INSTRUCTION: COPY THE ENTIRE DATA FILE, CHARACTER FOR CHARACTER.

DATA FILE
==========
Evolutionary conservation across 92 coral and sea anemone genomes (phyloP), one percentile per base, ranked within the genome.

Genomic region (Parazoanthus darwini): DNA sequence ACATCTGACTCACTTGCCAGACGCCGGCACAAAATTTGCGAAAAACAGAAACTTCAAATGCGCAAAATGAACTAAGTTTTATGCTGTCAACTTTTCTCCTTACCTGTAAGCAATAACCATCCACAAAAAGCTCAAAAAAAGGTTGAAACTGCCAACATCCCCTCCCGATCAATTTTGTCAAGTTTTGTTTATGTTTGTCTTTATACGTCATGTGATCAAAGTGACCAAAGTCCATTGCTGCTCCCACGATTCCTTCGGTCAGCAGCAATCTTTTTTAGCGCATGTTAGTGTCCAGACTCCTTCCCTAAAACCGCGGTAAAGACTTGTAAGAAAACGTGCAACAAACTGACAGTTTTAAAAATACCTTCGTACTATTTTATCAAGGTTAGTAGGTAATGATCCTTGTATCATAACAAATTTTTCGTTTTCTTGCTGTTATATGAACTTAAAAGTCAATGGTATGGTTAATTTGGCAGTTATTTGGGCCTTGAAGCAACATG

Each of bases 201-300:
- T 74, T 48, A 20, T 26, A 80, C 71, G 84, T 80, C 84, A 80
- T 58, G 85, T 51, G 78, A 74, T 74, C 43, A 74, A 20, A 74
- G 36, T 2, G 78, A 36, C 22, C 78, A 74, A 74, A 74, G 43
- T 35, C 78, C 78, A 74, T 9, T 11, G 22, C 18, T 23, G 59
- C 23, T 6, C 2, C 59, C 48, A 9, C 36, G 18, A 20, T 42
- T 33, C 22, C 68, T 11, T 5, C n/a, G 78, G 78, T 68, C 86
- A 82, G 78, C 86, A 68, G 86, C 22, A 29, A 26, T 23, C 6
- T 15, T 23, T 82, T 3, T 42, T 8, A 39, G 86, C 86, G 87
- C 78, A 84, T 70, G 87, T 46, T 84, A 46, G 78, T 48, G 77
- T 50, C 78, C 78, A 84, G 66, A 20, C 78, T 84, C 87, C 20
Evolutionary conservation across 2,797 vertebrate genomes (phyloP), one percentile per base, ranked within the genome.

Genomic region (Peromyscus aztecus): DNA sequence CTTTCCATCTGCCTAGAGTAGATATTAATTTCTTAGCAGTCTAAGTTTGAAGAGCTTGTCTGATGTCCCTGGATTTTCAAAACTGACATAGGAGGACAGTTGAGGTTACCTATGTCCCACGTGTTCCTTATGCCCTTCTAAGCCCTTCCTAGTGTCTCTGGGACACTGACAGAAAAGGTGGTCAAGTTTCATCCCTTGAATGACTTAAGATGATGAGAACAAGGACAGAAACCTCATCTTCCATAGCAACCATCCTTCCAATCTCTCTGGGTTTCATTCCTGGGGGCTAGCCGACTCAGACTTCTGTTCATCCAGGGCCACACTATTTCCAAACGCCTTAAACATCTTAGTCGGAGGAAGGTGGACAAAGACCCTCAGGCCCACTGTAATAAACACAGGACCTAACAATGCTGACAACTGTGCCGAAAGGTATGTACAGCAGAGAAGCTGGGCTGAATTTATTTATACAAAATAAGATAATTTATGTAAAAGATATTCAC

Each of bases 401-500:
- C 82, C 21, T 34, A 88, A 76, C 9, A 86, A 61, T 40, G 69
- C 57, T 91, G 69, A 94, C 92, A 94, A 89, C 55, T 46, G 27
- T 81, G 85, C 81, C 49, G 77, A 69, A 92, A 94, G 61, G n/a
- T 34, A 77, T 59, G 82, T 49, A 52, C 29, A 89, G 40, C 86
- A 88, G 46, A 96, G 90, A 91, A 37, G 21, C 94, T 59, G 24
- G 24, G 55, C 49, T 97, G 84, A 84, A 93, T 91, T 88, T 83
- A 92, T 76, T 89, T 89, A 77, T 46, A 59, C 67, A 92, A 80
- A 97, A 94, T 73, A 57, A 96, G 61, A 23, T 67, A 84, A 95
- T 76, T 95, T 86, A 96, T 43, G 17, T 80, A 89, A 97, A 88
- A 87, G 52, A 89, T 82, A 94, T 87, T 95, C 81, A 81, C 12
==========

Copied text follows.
Evolutionary conservation across 92 coral and sea anemone genomes (phyloP), one percentile per base, ranked within the genome.

Genomic region (Parazoanthus darwini): DNA sequence ACATCTGACTCACTTGCCAGACGCCGGCACAAAATTTGCGAAAAACAGAAACTTCAAATGCGCAAAATGAACTAAGTTTTATGCTGTCAACTTTTCTCCTTACCTGTAAGCAATAACCATCCACAAAAAGCTCAAAAAAAGGTTGAAACTGCCAACATCCCCTCCCGATCAATTTTGTCAAGTTTTGTTTATGTTTGTCTTTATACGTCATGTGATCAAAGTGACCAAAGTCCATTGCTGCTCCCACGATTCCTTCGGTCAGCAGCAATCTTTTTTAGCGCATGTTAGTGTCCAGACTCCTTCCCTAAAACCGCGGTAAAGACTTGTAAGAAAACGTGCAACAAACTGACAGTTTTAAAAATACCTTCGTACTATTTTATCAAGGTTAGTAGGTAATGATCCTTGTATCATAACAAATTTTTCGTTTTCTTGCTGTTATATGAACTTAAAAGTCAATGGTATGGTTAATTTGGCAGTTATTTGGGCCTTGAAGCAACATG

Each of bases 201-300:
- T 74, T 48, A 20, T 26, A 80, C 71, G 84, T 80, C 84, A 80
- T 58, G 85, T 51, G 78, A 74, T 74, C 43, A 74, A 20, A 74
- G 36, T 2, G 78, A 36, C 22, C 78, A 74, A 74, A 74, G 43
- T 35, C 78, C 78, A 74, T 9, T 11, G 22, C 18, T 23, G 59
- C 23, T 6, C 2, C 59, C 48, A 9, C 36, G 18, A 20, T 42
- T 33, C 22, C 68, T 11, T 5, C n/a, G 78, G 78, T 68, C 86
- A 82, G 78, C 86, A 68, G 86, C 22, A 29, A 26, T 23, C 6
- T 15, T 23, T 82, T 3, T 42, T 8, A 39, G 86, C 86, G 87
- C 78, A 84, T 70, G 87, T 46, T 84, A 46, G 78, T 48, G 77
- T 50, C 78, C 78, A 84, G 66, A 20, C 78, T 84, C 87, C 20
Evolutionary conservation across 2,797 vertebrate genomes (phyloP), one percentile per base, ranked within the genome.

Genomic region (Peromyscus aztecus): DNA sequence CTTTCCATCTGCCTAGAGTAGATATTAATTTCTTAGCAGTCTAAGTTTGAAGAGCTTGTCTGATGTCCCTGGATTTTCAAAACTGACATAGGAGGACAGTTGAGGTTACCTATGTCCCACGTGTTCCTTATGCCCTTCTAAGCCCTTCCTAGTGTCTCTGGGACACTGACAGAAAAGGTGGTCAAGTTTCATCCCTTGAATGACTTAAGATGATGAGAACAAGGACAGAAACCTCATCTTCCATAGCAACCATCCTTCCAATCTCTCTGGGTTTCATTCCTGGGGGCTAGCCGACTCAGACTTCTGTTCATCCAGGGCCACACTATTTCCAAACGCCTTAAACATCTTAGTCGGAGGAAGGTGGACAAAGACCCTCAGGCCCACTGTAATAAACACAGGACCTAACAATGCTGACAACTGTGCCGAAAGGTATGTACAGCAGAGAAGCTGGGCTGAATTTATTTATACAAAATAAGATAATTTATGTAAAAGATATTCAC

Each of bases 401-500:
- C 82, C 21, T 34, A 88, A 76, C 9, A 86, A 61, T 40, G 69
- C 57, T 91, G 69, A 94, C 92, A 94, A 89, C 55, T 46, G 27
- T 81, G 85, C 81, C 49, G 77, A 69, A 92, A 94, G 61, G n/a
- T 34, A 77, T 59, G 82, T 49, A 52, C 29, A 89, G 40, C 86
- A 88, G 46, A 96, G 90, A 91, A 37, G 21, C 94, T 59, G 24
- G 24, G 55, C 49, T 97, G 84, A 84, A 93, T 91, T 88, T 83
- A 92, T 76, T 89, T 89, A 77, T 46, A 59, C 67, A 92, A 80
- A 97, A 94, T 73, A 57, A 96, G 61, A 23, T 67, A 84, A 95
- T 76, T 95, T 86, A 96, T 43, G 17, T 80, A 89, A 97, A 88
- A 87, G 52, A 89, T 82, A 94, T 87, T 95, C 81, A 81, C 12